Humanities are behind the sciences in the promise and danger of post-publication review

So there's a small scandal because the University of Chicago Press has dished on open-access in the latest Chicago Manual of Style. Let me state clearly that the editors of the Chicago Manual of Style have it dead wrong in taking a position about open-access within a style guide. This is as smart and productive as trying to stop a freight train by laying copies of the Publication Manual of the American Psychological Association on the tracks. The reason why is not only the philosophy of many humanities scholars in favor of open-access publication but institutional support (which the Manual's editors dislike), the federal government's support of open-access in science grants, the widespread use of arXiv, and the success of PLoS journals.

Kathleen Fitzpatrick's theorizing about the professional role of reviewing and the possibilities of post-publication review is fairly theoretical, but we've seen the ugly side of post-publication review with the evolving controversy over Science's publication of Felisa Wolfe-Simon's article on bacteria that may or may not use arsenic for central life processes. [Addendum: see David Kroll's observations, which I forgot to link to when writing this.] To be fair, a good part of the hostile reaction appears to have been motivated by NASA's press conference advertising the paper in advance as about "extraterrestrial" life. But apart from possible motives, what we can see is the seamier side of peer reviewing open for everyone to see, sort of like the reversing ("eversion" I think is the correct term) of a starfish stomach in its external digestion process. 

There are fairly serious blog responses to the paper, but even Rosie Redfield indulges in vitriol, spending a very long blog entry in substantive critique before describing the paper as "flim-flam" and the authors as unprofessional: "I don't know whether the authors are just bad scientists or whether they're unscrupulously pushing NASA's 'There's life in outer space!' agenda." So much for show, don't tell in science writing. The reality is such personal attacks exist within closed review environments, but there's something advocates of post-publication reviewing need to acknowledge in addition to all the other issues involved with reviewing–what if it's the experts in the field who cannot separate the analysis from the attacks? 

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2 responses to “Humanities are behind the sciences in the promise and danger of post-publication review”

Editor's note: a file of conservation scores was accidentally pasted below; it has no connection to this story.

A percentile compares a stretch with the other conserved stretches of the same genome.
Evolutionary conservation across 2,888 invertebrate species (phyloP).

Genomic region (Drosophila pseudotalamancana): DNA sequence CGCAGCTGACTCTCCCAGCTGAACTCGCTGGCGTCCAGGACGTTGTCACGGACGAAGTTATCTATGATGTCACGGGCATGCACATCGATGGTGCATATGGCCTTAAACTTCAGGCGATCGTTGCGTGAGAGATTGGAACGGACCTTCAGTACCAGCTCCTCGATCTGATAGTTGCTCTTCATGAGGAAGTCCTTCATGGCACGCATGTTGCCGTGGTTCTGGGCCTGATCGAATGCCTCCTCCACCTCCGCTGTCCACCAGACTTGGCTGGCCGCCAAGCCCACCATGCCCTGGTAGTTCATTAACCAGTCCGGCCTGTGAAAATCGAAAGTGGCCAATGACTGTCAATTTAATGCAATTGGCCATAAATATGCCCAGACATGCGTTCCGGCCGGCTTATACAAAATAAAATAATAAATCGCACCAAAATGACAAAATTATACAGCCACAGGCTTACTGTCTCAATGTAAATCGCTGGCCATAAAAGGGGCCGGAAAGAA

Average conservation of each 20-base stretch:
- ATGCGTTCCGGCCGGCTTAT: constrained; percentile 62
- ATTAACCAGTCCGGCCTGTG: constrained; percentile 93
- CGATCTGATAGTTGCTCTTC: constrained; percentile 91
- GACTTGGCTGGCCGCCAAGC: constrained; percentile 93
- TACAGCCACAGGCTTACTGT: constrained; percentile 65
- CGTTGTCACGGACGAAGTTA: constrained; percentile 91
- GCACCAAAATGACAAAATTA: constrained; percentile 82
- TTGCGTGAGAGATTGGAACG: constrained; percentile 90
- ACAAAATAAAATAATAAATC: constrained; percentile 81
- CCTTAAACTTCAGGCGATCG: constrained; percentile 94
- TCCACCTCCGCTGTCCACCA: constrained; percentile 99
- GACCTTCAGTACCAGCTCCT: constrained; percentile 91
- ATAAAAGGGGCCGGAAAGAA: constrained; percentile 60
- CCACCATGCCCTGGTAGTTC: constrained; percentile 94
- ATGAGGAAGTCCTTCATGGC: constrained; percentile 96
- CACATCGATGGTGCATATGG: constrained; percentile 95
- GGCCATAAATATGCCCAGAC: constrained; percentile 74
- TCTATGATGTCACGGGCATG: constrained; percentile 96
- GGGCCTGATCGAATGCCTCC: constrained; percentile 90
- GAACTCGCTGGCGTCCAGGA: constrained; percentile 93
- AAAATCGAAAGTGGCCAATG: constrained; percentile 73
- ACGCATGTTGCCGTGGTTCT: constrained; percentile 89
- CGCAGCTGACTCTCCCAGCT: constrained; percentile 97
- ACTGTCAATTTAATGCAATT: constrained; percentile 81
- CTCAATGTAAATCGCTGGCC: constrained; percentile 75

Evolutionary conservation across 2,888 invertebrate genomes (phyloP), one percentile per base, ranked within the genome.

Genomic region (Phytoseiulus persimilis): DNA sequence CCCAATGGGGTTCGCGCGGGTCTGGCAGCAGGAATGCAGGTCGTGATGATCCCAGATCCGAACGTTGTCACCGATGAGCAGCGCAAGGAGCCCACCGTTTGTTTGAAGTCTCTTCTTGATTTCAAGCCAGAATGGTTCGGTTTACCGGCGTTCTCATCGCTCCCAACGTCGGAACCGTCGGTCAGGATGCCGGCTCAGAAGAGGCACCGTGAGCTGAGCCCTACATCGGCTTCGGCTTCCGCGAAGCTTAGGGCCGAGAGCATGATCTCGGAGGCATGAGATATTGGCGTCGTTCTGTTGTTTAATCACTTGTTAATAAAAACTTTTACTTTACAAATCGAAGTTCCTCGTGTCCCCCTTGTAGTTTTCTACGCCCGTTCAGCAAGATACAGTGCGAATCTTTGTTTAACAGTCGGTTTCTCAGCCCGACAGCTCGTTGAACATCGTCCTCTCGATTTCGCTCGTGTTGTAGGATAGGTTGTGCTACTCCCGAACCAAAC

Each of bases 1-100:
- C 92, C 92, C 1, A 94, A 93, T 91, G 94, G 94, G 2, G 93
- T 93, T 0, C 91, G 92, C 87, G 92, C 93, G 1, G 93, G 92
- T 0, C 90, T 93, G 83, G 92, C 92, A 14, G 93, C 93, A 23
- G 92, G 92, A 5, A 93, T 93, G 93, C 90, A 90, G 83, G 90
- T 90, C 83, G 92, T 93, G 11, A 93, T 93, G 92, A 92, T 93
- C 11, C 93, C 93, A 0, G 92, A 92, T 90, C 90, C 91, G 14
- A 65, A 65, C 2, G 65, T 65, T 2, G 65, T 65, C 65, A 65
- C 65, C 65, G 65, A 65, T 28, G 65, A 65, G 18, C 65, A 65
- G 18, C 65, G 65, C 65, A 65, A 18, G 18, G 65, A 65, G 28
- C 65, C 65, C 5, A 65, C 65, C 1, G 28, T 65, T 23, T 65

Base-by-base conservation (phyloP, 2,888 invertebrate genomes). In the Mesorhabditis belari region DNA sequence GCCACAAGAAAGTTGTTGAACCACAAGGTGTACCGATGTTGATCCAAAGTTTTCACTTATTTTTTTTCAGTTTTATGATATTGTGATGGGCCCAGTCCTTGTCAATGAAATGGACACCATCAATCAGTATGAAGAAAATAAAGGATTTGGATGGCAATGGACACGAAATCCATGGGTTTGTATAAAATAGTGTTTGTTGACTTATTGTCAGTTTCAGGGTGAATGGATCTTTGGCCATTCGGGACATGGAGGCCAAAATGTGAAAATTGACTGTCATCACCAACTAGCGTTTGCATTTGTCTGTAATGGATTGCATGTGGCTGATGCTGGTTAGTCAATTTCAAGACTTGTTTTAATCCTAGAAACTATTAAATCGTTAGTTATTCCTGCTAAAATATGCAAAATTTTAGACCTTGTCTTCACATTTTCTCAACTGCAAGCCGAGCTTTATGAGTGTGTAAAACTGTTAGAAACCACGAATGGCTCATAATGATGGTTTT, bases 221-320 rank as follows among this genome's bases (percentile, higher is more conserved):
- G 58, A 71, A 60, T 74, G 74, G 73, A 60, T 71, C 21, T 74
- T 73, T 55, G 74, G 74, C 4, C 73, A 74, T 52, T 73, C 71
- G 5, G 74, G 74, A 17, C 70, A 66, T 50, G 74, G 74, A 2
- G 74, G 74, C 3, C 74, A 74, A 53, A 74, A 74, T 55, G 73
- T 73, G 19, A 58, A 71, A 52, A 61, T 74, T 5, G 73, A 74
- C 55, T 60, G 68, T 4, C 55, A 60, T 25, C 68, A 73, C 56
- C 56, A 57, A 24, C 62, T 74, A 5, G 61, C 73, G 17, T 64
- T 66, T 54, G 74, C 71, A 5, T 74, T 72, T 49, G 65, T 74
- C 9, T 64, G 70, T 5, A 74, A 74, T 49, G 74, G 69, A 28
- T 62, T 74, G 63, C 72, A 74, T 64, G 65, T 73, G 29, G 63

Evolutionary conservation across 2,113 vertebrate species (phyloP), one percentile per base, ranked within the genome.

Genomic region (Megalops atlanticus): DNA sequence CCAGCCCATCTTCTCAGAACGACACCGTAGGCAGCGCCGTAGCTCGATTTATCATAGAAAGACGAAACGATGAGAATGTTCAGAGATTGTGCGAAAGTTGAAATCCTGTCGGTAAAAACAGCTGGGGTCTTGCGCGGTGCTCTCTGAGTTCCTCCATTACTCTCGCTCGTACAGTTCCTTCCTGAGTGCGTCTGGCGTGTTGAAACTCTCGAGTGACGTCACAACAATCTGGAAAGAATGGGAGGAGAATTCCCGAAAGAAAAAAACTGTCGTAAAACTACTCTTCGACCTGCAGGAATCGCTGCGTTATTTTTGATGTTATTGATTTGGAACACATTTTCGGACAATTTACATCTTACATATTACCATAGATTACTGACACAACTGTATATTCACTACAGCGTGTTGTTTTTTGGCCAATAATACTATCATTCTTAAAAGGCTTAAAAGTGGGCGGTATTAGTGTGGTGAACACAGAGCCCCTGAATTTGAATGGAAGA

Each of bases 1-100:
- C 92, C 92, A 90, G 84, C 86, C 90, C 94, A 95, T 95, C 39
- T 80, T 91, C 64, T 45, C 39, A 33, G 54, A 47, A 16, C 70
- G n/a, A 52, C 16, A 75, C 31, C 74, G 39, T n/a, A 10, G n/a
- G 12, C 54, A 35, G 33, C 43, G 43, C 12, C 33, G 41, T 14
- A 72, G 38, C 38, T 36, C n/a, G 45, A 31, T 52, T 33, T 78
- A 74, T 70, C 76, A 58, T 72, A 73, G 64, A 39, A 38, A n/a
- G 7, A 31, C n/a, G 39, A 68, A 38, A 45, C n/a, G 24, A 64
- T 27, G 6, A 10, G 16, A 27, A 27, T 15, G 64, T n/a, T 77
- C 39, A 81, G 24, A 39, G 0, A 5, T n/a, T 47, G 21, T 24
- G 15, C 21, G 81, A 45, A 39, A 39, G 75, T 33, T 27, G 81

1. Bob Calder

    The choice to have a press release prior to publication is almost always a bad one. I’m not positive, but I think it would be up to the NASA public relations folks. You know, the ones that stated that nobody was allowed to utter “Big Bang” or say “Origin of the universe” before the public?

    At any rate, there is a disconnect at NASA that doesn’t exist at other research institutions because of the nature of their multiple roles.

  2. CCPhysicist

    Producing an embargoed press release is usually a good idea. It gives journalists extra time to do background research on news that might be difficult to process in a few minutes when writing a story for that day’s paper.

    What the Chicago folks assert makes no sense to me. The point of a style manual is to improve the clear communication of new results, and the point of open access is to actually communicate them. I’ll just observe that the adoption of TeX by the folks who created the cleverly (but unfortunately named) server in 1991 (what became arXiv) probably led to the adoption of a specific template within LaTeX for the Phys Rev journals — which replaced most of their old style manual.

    What I don’t understand is the big deal about post-publication review. Most of the controversy about peer review is that the real review of science takes place after publication. One or two reviewers (sometimes three) can hardly identify every possible flaw in a particular paper. You can’t re-take their data or run a one-month calculation just to check their claims. Not possible. The biggest role of a reviewer is to be sure the claims are clear enough to attack them later. That seems to be the case with that article. (The problem in this one instance is that publication in Science has come to carry an extra imprimatur of correctness.) People get justifiably upset when a reviewer holds up a paper that is correctly showing that the reviewer’s work is wrong.

    Every paper is, to some extent, a review of the work it cites. Some tear that work to shreds, either in a regular paper or something like the formal “Comment” mechanism that the Phys Rev journals have.